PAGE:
Dell EMC PowerEdge R650 review: A slim and mighty server

Dell EMC takes server performance, expansion and processing density to new heights

A photograph of the Dell EMC PowerEdge R650

IT Pro Verdict


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    Redesigned interior

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    Surprising expansion potential

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    Gen3 Xeon Scalable CPUs

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    Optane PMEM 200 memory support

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    Top-notch remote management facilities


    Dell EMC is bringing high-density processing to a rack near you, thanks to a new PowerEdge R650 model which squeezes a remarkable specification in a low-profile 1U chassis. As you’d expect, support for Intel’s 3rd-generation Xeon Scalable CPUs gets top billing, but the R650 offers a lot more besides, including a sharp focus on improved internal design, increased expansion and more storage choices.

    The system on review showcases these features nicely, and was supplied to us with a pair of 28-core 2GHz Intel Xeon Scalable Gold 6330 CPUs. Providing you’re prepared to limit your storage and expansion ambitions, it can also handle Intel’s top-dog 40-core Platinums and their thirsty 270W TDPs.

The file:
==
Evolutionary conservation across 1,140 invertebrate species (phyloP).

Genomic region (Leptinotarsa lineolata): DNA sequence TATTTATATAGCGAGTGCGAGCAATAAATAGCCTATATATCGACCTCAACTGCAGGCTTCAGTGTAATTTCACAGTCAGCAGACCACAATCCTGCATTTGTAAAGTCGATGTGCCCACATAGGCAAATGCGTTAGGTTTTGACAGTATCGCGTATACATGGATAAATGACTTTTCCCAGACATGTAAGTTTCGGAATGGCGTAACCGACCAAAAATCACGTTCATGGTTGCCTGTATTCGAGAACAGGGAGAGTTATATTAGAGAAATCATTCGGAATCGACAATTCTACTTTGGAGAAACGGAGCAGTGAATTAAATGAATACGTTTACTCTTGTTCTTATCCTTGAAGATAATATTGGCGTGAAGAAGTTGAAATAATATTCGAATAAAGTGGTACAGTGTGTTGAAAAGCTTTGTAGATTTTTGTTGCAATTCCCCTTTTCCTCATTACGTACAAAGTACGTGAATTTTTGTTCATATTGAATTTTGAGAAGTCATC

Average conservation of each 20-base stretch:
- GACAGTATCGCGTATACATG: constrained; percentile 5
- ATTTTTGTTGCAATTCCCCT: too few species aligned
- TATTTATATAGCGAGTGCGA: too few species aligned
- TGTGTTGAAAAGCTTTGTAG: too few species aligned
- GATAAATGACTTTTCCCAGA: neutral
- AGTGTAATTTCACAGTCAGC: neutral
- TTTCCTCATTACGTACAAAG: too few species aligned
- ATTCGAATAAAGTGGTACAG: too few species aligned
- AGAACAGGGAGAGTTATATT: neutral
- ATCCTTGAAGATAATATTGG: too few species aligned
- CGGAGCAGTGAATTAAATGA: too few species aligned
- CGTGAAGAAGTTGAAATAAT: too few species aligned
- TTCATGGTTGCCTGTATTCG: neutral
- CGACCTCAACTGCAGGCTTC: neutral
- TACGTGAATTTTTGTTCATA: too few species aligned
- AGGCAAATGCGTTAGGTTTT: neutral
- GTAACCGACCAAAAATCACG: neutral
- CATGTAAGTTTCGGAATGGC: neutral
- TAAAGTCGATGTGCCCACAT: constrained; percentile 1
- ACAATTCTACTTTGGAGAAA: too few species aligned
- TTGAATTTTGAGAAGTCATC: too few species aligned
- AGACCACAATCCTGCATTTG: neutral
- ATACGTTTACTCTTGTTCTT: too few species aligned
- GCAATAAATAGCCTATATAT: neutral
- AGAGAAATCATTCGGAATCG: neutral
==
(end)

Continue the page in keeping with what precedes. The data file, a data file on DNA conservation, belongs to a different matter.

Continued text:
We also received a generous 256GB of 2,933MHz DDR4 memory, with the R650 supporting a maximum capacity of 2TB with RDIMMs and 4TB when using LR-DIMMs – but note that the R650xs model is optimised for virtualized environments and only has 16 DIMM slots. The R650 also supports up to 16 Intel Optane PMEM 200 modules and our system came with eight 128GB sticks nestling between the DIMM modules.

    General storage options look good too, as along with a wide choice of embedded RAID controllers, the chassis can handle up to ten standard SAS/SATA SFF HDDs and SSDs, as well as NVMe SSDs. As with the older R640, it has room at the back for another 2-bay cage which also supports NVMe SSDs.